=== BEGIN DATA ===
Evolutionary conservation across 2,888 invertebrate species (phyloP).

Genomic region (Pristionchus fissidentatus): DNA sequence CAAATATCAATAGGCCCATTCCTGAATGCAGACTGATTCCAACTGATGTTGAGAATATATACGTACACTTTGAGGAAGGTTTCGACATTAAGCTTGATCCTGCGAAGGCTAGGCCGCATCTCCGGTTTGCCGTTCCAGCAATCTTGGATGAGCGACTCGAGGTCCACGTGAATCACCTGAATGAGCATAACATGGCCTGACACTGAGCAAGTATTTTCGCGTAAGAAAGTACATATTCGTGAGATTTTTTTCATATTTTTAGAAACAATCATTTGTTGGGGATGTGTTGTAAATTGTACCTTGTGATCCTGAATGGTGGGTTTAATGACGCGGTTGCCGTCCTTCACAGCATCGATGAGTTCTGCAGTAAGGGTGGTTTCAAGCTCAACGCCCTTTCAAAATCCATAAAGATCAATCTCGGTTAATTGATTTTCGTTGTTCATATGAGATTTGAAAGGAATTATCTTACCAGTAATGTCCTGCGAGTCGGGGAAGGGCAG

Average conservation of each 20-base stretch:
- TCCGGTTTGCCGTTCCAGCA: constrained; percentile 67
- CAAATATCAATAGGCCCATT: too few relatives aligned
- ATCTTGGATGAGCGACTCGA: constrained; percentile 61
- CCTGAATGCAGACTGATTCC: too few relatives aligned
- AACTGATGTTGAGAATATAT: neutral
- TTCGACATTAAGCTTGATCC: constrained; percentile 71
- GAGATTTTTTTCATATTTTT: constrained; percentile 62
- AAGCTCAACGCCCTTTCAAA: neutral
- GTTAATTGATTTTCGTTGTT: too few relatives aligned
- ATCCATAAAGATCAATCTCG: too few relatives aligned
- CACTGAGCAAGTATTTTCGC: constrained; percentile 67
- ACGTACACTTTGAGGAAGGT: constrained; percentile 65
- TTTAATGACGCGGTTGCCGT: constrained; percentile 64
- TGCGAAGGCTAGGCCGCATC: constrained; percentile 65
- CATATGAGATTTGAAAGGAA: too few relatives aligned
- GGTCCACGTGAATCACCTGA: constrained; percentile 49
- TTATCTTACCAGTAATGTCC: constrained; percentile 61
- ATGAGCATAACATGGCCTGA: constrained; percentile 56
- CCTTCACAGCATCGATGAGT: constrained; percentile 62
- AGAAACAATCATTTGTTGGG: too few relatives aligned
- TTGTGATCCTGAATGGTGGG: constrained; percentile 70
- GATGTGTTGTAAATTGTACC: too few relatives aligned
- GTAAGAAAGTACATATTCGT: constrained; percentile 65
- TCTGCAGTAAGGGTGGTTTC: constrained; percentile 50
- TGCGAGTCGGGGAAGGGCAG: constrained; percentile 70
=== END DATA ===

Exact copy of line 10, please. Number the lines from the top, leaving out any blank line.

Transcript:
- GAGATTTTTTTCATATTTTT: constrained; percentile 62